Jump to content

  •  


The 10th Annual Hot Pepper Awards Winners Announced!

Photo

Barrel Aged Hot Sauce

Barrel Aged Cayanne Scotch Bonnet American Oak Ferment Fermentation

  • Please log in to reply
57 replies to this topic

#1 SimonDouglas87

SimonDouglas87

    Mild

  • Members
  • Pip
  • 24 posts
  • Location:Edinburgh, Scotland

Posted 04 April 2014 - 05:07 PM

Just to start off i'd like to say how awesome this forum is, i've gathered some really great information and im very impressed at how knowledgable and helpful everyone is! Hopefully in time to come I can do my bit and impart a little wisdom of my own!   The reason I have started this thread is to tell you a little bit about my first hot sauce, and hopefully gather a little advice on the way!   Ok, so the hot sauce has begun it's fermentation, I currently have Cayanne peppers and Scotch Bonnets working away in my hot room, they are batched into seperate jars so I can mix them later and get the flavour im looking for. I added brine made with pure sea salt and beautiful scottish water, which I distilled, and some whey gathered from unflavoured greek yoghurt to (hopefully) get things moving along.   We are only a couple of weeks in so on the fermentation front there's not much else to report. Its kind of bubbly and theres the occasional hissing noise coming from the seal of the jar which im assuming is ok?   The plan is to ferment for 90 days, although I do have scope to go longer as I have a couple of other non hot sauce related projects to keep me ticking along. (Thoughts?) Then id like to turn it into a smooth hot sauce (Advice here is very welcome, I have white vinegar is this ok? Ratios? to cook or not to cook? PH level required to make it 'shelf safe'?) which im going to barrel age in american oak barrels, which used to contain a multitude of caribbean rums for 6 months, or whenever I feel it has peaked.   I have a few photos to post but I'm either being a massive douche, not out of the question, or the forum/thread wont let me?   Id love to hear your thoughts, ill be keeping anyone who is interested up to date with whats going on and I have exact measurements for everything to hand if thats worth posting?   Kind Regards,   Simon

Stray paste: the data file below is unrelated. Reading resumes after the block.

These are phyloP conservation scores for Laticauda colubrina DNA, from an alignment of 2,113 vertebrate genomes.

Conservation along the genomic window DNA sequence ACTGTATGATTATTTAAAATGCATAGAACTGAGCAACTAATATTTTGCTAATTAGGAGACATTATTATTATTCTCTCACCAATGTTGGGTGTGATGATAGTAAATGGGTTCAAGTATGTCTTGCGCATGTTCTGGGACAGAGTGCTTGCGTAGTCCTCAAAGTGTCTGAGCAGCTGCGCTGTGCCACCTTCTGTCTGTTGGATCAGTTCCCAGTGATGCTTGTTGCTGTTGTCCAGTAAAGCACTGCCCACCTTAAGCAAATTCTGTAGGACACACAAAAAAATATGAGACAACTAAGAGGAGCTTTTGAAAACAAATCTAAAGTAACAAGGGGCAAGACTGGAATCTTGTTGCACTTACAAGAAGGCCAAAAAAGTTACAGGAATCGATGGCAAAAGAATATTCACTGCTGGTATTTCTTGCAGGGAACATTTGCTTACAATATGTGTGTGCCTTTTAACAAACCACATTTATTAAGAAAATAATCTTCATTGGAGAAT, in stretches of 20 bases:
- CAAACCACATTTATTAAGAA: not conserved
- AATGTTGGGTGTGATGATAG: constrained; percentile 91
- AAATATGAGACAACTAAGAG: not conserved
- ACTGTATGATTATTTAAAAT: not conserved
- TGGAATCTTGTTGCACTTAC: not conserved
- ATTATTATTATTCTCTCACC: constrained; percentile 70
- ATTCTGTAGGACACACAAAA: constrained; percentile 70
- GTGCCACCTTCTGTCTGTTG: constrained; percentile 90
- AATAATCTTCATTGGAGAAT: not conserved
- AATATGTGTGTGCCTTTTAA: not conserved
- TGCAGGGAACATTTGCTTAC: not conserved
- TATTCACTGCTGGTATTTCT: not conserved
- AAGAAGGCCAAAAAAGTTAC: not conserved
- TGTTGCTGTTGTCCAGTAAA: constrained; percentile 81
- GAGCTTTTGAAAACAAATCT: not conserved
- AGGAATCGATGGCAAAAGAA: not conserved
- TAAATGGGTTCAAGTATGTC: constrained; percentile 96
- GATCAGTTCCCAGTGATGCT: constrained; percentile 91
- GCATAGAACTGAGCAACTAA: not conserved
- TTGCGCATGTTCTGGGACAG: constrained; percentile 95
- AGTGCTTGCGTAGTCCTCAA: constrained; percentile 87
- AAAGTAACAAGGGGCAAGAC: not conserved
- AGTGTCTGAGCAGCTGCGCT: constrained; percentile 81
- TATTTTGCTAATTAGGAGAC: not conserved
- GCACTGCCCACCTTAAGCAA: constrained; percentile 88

Edited by SimonDouglas87, 04 April 2014 - 05:40 PM.

Ain't no thing like a chicken wing!


#1A Guest

Guest

  • Guest
  • Pip
  • 1 post

#2 OCD Chilehead

OCD Chilehead

    Smokin' Hot

  • Extreme
  • 4,417 posts
  • aka:Chuck
  • Location:COLORADO (Western Slope) closer to Moab than Denver

Posted 04 April 2014 - 05:45 PM

Thanks Simon and welcome. I wish you luck on the sauce. I'm still learning myself. I will be looking forward to seeing how it turns out.